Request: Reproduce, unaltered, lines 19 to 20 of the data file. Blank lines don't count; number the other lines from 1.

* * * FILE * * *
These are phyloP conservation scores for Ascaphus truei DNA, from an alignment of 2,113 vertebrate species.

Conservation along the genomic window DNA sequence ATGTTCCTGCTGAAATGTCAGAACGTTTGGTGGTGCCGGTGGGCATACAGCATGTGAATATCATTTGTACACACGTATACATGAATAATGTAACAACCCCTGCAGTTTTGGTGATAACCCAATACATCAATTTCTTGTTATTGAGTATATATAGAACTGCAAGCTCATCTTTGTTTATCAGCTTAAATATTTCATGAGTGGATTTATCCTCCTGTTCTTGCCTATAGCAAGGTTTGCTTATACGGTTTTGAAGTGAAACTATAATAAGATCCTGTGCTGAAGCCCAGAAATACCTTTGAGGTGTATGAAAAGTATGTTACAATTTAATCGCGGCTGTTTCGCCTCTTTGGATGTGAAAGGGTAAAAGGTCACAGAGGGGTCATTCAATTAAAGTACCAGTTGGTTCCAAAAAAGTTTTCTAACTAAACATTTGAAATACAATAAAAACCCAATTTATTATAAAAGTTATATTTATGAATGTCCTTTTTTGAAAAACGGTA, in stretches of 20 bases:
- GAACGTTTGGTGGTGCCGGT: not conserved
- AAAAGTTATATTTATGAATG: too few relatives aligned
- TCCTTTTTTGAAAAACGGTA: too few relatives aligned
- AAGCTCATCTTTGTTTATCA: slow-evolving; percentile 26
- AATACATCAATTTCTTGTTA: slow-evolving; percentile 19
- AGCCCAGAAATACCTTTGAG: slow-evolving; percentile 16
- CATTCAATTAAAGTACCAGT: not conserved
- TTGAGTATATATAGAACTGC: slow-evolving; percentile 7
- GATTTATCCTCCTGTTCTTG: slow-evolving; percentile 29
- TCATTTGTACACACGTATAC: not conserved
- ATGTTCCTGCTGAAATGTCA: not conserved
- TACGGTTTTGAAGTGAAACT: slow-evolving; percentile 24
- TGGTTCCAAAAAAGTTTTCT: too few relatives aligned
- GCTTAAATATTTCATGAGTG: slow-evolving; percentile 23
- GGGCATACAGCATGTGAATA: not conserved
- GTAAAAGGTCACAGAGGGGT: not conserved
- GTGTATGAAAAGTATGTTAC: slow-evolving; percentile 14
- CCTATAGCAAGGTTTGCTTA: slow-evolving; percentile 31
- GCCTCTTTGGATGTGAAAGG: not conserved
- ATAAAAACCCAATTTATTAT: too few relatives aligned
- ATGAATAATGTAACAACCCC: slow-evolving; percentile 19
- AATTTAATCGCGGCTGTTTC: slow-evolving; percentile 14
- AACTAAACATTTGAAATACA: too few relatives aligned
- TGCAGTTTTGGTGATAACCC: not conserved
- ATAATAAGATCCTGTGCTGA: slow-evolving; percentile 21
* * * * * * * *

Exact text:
- GTGTATGAAAAGTATGTTAC: slow-evolving; percentile 14
- CCTATAGCAAGGTTTGCTTA: slow-evolving; percentile 31